USDA researchers recently published a study assessing the nutrition content of 25 commercially available microgreens, seedlings of vegetables and herbs that have gained popularity in upscale markets and restaurants. Just a few inches tall, they boast intense flavors and vivid colors, but what about their nutritional content? No one knew until now.
We’ve known that baby spinach leaves, for example, have higher levels of phytonutrients than mature spinach leaves, but what about really baby spinach–just a week or two old?
Microgreens won hands down (leaves down?), possessing significantly higher nutrient densities than mature leaves. For example, red cabbage microgreens have a 6-fold higher vitamin C concentration than mature red cabbage and 69 times the vitamin K.
Microgreens are definitively more nutrient dense, but are often eaten in small quantities. Even the healthiest garnish isn’t going to make much of a difference to one’s health, and microgreens may go for $30 a pound! But BYOM—birth your own! You can have rotating trays of salad that you can snip off with scissors. It’s like gardening for the impatient—fully-grown in just 7 to 14 days! If that’s too long, what about sprouting? See my 1-min. video Antioxidants Sprouting Up to see what happens to the antioxidant content of seeds, grains, and beans when you sprout them.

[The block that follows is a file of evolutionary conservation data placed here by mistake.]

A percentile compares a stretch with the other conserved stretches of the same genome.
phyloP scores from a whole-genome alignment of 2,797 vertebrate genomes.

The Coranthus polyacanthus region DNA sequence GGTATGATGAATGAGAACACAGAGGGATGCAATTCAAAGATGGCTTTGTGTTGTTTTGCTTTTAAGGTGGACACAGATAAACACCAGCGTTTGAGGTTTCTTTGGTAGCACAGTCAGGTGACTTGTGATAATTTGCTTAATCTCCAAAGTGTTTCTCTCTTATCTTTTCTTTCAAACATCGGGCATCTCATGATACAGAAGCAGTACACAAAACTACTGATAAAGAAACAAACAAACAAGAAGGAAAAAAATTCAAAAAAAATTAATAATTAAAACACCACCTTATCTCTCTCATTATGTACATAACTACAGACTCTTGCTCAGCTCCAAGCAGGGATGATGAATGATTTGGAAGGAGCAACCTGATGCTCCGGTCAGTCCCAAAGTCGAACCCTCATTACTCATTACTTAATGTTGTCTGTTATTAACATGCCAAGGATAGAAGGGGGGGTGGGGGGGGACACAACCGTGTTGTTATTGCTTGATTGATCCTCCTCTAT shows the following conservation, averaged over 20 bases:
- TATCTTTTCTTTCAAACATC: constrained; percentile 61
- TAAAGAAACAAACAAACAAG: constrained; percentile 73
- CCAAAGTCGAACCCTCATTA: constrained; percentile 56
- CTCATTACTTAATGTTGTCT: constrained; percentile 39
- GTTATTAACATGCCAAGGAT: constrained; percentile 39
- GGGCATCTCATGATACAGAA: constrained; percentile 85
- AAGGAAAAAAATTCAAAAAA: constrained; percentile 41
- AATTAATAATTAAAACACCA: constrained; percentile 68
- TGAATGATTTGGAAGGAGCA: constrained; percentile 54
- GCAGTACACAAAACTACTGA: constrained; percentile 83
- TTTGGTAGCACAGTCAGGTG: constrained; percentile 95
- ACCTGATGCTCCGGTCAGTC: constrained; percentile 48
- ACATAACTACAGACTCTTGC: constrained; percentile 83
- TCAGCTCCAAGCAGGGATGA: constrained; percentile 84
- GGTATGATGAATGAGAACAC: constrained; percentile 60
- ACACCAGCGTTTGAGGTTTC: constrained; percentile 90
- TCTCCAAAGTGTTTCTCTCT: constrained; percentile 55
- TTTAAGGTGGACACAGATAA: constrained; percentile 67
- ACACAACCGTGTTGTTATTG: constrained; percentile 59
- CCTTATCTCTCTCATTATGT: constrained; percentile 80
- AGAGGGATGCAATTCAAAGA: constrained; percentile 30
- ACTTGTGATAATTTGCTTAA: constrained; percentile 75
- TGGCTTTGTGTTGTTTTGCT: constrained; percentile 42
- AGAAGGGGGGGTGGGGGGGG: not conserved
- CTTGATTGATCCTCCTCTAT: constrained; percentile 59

Homemade sprouts are probably the most nutrition-per-unit-cost we can get for our money. See Biggest Nutrition Bang for Your Buck, where they beat out the previous champ, purple cabbage (Superfood Bargains). Broccoli sprouts are probably the best—see for example The Best Detox and Sulforaphane From Broccoli to Breast. I would recommend against alfalfa sprouts (even when home sprouted) as fecal bacteria from manure can hide in the seed’s nooks and crannies and cause illness: Don’t Eat Raw Alfalfa Sprouts.